You may have slowed the group, but with only 1 hour of viewing, look at the nice shots you got during that set time frame.  Had you arrived earlier, the gorillas might have been less visible and your hour would have been spent peaking through the Impenetrable Forest at them.  You'll never know, but your hour was a productive 60 minutes, so the timing worked out.

 

You have described the  whole trekking experience well and it will be useful for others wondering about the level of difficulty.

 

A swimming sitatunga is fantastic!

 

 

Edited by Atravelynn

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MMMim

@Atravelynn

 

The little red tailed guenons were a surprise addition to our birding expedition.  I got the impressions from our guide that they were nothing special, and that they were there all the time.  We also heard them and caught a brief glimpse of a tail in Mbira forest our second day of birding, so they appear to be around.  I loved seeing them.  The sititunga also really neat to see.  I have a picture after it made it to a floating island, but it is very distant.  It is funny, that both in SA and Uganda, our guides placed value in certain sightings and not others.  In SA, I couldn't get our guide to stop for baboons - no value, just pests.  In Uganda, if it wasn't a bird, not worth stopping for, so we just motored past that sititunga.

 

Glad to hear that my cancellation may have turned into someones blessing.  I didn't realize there was a waiting list like that.

Heather

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pault

Banana gin does not make you go blind - well not the good stuff. On the contrary it opens your eyes to other worlds!:D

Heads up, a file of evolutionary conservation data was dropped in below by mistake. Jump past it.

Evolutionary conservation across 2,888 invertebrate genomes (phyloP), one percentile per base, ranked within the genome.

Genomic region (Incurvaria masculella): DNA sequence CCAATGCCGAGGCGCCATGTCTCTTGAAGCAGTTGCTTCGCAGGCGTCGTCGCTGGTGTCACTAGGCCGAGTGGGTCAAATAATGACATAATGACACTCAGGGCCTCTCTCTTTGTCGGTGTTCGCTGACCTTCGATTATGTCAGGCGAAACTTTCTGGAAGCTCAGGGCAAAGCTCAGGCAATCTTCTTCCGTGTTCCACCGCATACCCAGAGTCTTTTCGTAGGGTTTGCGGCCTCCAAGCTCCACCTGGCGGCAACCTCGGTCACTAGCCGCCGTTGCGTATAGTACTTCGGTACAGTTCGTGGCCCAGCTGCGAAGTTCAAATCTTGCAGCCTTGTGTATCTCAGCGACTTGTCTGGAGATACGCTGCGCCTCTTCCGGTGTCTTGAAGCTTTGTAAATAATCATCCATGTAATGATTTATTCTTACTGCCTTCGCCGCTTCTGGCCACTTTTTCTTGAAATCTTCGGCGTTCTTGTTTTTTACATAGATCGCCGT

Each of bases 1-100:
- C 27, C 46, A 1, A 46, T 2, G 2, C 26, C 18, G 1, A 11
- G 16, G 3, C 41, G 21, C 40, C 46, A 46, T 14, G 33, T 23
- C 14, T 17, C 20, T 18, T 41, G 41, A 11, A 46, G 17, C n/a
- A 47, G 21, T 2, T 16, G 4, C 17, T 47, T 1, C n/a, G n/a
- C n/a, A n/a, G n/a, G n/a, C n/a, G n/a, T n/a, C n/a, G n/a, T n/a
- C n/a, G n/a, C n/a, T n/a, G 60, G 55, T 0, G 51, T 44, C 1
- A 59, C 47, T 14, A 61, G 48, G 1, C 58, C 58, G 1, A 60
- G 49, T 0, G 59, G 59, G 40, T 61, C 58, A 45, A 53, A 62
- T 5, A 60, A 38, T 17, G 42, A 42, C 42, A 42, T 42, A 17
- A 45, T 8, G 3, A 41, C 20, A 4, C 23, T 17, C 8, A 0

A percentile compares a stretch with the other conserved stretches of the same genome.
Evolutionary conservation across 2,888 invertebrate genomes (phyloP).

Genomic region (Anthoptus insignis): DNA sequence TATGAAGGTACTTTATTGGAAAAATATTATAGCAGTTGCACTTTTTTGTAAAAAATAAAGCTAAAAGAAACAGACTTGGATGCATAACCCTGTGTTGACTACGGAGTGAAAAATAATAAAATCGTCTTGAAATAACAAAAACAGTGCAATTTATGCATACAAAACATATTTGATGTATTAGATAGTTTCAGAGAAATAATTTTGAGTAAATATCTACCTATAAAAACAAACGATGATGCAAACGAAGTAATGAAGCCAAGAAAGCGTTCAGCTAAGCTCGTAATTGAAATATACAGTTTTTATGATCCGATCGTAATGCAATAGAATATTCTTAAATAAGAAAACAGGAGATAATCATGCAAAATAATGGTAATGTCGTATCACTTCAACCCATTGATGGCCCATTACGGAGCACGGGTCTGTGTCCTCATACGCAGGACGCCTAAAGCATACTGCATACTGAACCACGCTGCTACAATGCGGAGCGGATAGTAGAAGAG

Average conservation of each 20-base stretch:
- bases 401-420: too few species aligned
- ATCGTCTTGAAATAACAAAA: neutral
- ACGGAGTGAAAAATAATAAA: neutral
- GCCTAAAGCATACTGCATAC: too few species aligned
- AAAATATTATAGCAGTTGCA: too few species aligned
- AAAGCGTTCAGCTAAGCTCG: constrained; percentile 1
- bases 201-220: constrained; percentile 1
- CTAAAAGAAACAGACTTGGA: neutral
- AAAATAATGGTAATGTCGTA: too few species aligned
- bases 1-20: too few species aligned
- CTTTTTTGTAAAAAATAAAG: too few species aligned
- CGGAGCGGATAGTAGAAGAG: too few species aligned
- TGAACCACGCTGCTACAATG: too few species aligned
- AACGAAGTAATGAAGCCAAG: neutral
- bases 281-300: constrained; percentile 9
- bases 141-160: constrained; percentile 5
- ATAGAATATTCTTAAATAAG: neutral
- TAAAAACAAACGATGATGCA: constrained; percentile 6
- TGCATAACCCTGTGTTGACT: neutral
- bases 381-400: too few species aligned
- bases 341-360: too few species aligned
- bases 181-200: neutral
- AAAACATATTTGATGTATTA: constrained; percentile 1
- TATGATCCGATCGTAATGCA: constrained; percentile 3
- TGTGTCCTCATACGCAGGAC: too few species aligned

And if you do go blind, you know the best cure for such blindness is a few drams of the finest scotch you can find? Win!!!
 

Having said that I wouldn’t want to drink the stuff too often - or perhaps more than once (more).

 

I think people of our sort of age (and definitely up) should be advised to take a day off between gorilla treks, in case they have a day like you. It should be automatic. You and everybody else reading should share this new rule as it is such a shame (although a blessing for someone) that you didn’t have a second, easier go at it. I know what happened to you, and how massively exhausting that day must have been. I was already thinking “How is she going to go again?” when I saw the rain gear.
 

Lynn’s observations I shared and your reply.is very interesting. Speechless at the situanga. Baboons I sort of get, although I am with you that they are much more interesting than they get credit for. 

 

This is a really good report - a different story from mine but also a true one (some say my trip reports might include tall tales and exaggerations but even if that were true, the Uganda one required no embellishment at all).